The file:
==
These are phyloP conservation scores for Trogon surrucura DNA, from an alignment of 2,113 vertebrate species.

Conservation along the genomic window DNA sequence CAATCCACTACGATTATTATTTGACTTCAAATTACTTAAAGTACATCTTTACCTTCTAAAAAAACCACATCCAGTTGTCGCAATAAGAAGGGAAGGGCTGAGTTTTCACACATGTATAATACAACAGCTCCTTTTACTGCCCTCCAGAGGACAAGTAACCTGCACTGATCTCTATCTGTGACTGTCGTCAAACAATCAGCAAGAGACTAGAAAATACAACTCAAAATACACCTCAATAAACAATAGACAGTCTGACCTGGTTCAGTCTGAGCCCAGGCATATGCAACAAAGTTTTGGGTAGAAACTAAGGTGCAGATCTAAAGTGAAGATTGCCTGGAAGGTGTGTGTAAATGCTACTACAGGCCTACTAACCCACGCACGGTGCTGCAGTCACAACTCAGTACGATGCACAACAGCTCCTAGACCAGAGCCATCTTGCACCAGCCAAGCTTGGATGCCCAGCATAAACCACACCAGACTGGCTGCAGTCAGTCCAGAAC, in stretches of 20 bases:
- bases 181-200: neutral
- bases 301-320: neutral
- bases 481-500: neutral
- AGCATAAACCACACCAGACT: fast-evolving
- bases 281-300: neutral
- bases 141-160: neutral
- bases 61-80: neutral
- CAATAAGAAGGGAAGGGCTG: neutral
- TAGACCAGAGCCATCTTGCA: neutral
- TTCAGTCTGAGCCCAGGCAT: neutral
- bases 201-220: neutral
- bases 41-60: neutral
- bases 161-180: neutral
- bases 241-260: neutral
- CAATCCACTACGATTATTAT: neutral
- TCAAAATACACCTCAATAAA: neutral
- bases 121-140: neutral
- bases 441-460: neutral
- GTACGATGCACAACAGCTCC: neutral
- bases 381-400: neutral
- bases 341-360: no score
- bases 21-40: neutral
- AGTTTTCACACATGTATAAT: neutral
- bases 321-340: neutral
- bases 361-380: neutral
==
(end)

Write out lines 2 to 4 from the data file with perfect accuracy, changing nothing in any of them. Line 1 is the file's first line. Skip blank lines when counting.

Conservation along the genomic window DNA sequence CAATCCACTACGATTATTATTTGACTTCAAATTACTTAAAGTACATCTTTACCTTCTAAAAAAACCACATCCAGTTGTCGCAATAAGAAGGGAAGGGCTGAGTTTTCACACATGTATAATACAACAGCTCCTTTTACTGCCCTCCAGAGGACAAGTAACCTGCACTGATCTCTATCTGTGACTGTCGTCAAACAATCAGCAAGAGACTAGAAAATACAACTCAAAATACACCTCAATAAACAATAGACAGTCTGACCTGGTTCAGTCTGAGCCCAGGCATATGCAACAAAGTTTTGGGTAGAAACTAAGGTGCAGATCTAAAGTGAAGATTGCCTGGAAGGTGTGTGTAAATGCTACTACAGGCCTACTAACCCACGCACGGTGCTGCAGTCACAACTCAGTACGATGCACAACAGCTCCTAGACCAGAGCCATCTTGCACCAGCCAAGCTTGGATGCCCAGCATAAACCACACCAGACTGGCTGCAGTCAGTCCAGAAC, in stretches of 20 bases:
- bases 181-200: neutral
- bases 301-320: neutral